Tony Green based at University Hospital of Wales on tel: 029 2033 5431 and Claire Burke at University Hospital Llandough on tel: 029 2071 6815.

Every family has their own Christmas traditions and the festive season is full of excess but there are still ways you can make savings. The Energy Saving Trust Wales has plenty of simple tips to help you save energy and money which you can fit in to even the busiest family Christmas.


It’s all in the preparation…

With thoughts turning to searching for the perfect presents and making your tree a masterpiece worthy to put them under, why not make a few extra considerations:

  • If you haven’t already, go for a living tree rather than a plastic one. Ideally, choose a potted one and water it every day (Christmas trees need at least 1 litre of water a day!). In the New Year, shift it outside to grow until its needed next year. If a living tree isn’t an option, find a local sustainably-forested cut tree and ensure that it is recycled once the decorations are taken down.
  • Plastic trees are generally made from metal and PVC meaning that they are not biodegradable or recyclable and embody a lot of carbon. Plastic trees tend to be imported from China and their transportation just adds to their carbon footprint. ‘Real’ trees are carbon neutral because they absorb as much carbon as they grow as they will emit if burnt.
  • Try decorating your tree with LED Christmas lights this year, they look just as eye-catching and will cost you nearly six times less to run than traditional Christmas lights. Always remember to turn Christmas lights off when you go out, and go to bed.
  • An extravagant Christmas display outside can cost as much as £100 to power throughout December, producing enough CO2 to fill more than two double decker busses.
  • Batteries are the extra Christmas essential we always forget-how many times have you bought that perfect, much yearned for toy, only to get home and realise it doesn’t include batteries? Why not be extra prepared this year and invest in some rechargeable batteries to keep the Christmas fun long lasting.


Festive food for thought

The kitchen is one of the easiest places to save energy and these tips might even make cooking your feast less of a challenge:

  • A clean oven lets you see what’s going on at a glance; you can check on your turkey through the window and open the oven door less so you don’t lose heat.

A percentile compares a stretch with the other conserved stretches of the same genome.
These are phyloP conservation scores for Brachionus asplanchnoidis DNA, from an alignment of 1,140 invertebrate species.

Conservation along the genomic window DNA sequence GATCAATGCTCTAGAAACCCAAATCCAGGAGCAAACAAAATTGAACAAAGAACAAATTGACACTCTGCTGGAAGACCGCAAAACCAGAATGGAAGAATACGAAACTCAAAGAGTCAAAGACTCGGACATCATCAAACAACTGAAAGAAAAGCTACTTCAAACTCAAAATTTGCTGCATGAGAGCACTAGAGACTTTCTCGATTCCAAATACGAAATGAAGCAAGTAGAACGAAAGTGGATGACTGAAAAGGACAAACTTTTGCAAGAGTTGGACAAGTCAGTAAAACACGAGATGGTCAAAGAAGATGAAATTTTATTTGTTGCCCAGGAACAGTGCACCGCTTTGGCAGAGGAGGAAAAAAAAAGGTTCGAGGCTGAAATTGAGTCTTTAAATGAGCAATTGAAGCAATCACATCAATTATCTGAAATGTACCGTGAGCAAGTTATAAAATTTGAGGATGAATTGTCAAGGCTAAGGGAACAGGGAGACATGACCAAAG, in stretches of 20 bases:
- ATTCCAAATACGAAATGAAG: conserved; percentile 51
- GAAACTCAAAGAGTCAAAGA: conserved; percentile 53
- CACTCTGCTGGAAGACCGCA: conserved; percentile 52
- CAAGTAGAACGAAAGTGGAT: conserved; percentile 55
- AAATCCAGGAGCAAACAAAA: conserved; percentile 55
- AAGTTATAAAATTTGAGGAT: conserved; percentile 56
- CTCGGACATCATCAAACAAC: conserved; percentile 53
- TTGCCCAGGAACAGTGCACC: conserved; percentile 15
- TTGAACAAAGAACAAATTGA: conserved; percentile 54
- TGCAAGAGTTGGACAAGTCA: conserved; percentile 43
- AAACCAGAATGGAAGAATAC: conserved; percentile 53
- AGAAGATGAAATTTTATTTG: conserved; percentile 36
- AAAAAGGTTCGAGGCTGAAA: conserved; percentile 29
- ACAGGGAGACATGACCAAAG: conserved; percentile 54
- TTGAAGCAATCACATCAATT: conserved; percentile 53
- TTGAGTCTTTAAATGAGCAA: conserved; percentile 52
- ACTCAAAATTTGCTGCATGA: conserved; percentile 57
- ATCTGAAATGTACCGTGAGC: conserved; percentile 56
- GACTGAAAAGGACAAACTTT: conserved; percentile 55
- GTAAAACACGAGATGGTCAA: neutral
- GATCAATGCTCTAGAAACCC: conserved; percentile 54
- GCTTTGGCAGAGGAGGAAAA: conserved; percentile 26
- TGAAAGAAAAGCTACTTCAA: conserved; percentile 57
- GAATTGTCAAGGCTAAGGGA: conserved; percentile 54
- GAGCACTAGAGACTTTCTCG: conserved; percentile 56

• Always remember to use the right sized pots and pans for the job and make sure your flame is directly under the pan and not escaping up the sides, food will cook better and you won’t be wasting energy.
  • You could even make an early start on a New Year’s resolution and just buy the food you need, anything left over and you can start composting your food waste. An average of 30% of household waste can be composted and putting your Christmas leftovers to good use could do wonders for your garden when spring returns!


Enjoy the splendour of the season

If you’re staying at home this Christmas and visiting family nearby why not walk off that extra mince pie instead of taking the car? You can get out and enjoy the season and don’t have to worry about having a festive tipple while you’re celebrating. Short journeys use almost twice as much fuel so you’ll also make quite a saving!

Duncan McCombie, director of Energy Saving Trust, Wales, says ‘Our simple steps couldn’t be easier to follow and making some savings is always a welcome thought when festivities take their toll on your bank balance.  By following our easy tips you can also save energy and your carbon footprint, the best Christmas present for future generations too!’

For more energy saving tips and advice, visit the Energy Saving Trust’s website,


The Garfield Weston Foundation supports a broad range of organisations and activities that share a commitment to making a positive impact to the lives of the communities in which they work, and that are driven by a desire to achieve excellence.


The Foundation makes grants across the UK to organisations in the following categories:

            Arts                           Education         
            Youth                        Health
            Community               Environment
            Religion                    Welfare


You'll find the guidelines and application form on the Garfield Weston website at